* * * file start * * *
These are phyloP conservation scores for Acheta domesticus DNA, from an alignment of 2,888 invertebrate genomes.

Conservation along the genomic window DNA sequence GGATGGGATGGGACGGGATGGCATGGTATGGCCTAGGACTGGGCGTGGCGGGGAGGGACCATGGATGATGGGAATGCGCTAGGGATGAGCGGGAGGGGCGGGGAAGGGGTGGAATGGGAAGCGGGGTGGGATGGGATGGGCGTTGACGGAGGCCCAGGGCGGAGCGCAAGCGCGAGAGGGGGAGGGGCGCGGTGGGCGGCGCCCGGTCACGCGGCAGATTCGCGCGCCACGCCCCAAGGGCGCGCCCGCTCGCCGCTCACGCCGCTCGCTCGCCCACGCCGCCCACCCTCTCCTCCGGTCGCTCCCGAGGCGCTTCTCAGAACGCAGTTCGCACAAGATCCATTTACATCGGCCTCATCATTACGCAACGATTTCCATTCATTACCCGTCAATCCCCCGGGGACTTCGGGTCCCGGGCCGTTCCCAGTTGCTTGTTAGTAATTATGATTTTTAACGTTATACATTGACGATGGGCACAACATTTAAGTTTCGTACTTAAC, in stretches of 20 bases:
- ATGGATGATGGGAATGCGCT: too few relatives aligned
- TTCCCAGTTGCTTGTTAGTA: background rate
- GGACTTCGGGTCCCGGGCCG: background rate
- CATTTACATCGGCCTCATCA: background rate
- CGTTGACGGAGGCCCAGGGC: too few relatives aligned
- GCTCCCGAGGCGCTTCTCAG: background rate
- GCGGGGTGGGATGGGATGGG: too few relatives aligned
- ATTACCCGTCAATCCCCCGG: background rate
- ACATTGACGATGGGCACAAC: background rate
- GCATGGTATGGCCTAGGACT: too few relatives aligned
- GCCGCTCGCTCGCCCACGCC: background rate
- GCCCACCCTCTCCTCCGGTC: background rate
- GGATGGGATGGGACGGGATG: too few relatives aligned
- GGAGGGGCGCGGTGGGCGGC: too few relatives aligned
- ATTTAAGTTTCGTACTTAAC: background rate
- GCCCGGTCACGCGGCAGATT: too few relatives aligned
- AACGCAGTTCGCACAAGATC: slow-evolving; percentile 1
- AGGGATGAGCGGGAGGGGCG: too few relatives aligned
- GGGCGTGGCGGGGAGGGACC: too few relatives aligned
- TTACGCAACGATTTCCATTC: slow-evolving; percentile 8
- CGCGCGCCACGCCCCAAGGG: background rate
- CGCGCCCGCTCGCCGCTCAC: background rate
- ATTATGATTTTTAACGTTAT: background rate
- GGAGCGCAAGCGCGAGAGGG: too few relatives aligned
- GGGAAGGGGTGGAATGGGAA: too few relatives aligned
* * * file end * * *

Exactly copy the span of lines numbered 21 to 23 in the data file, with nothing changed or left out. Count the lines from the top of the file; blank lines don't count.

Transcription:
- GGGCGTGGCGGGGAGGGACC: too few relatives aligned
- TTACGCAACGATTTCCATTC: slow-evolving; percentile 8
- CGCGCGCCACGCCCCAAGGG: background rate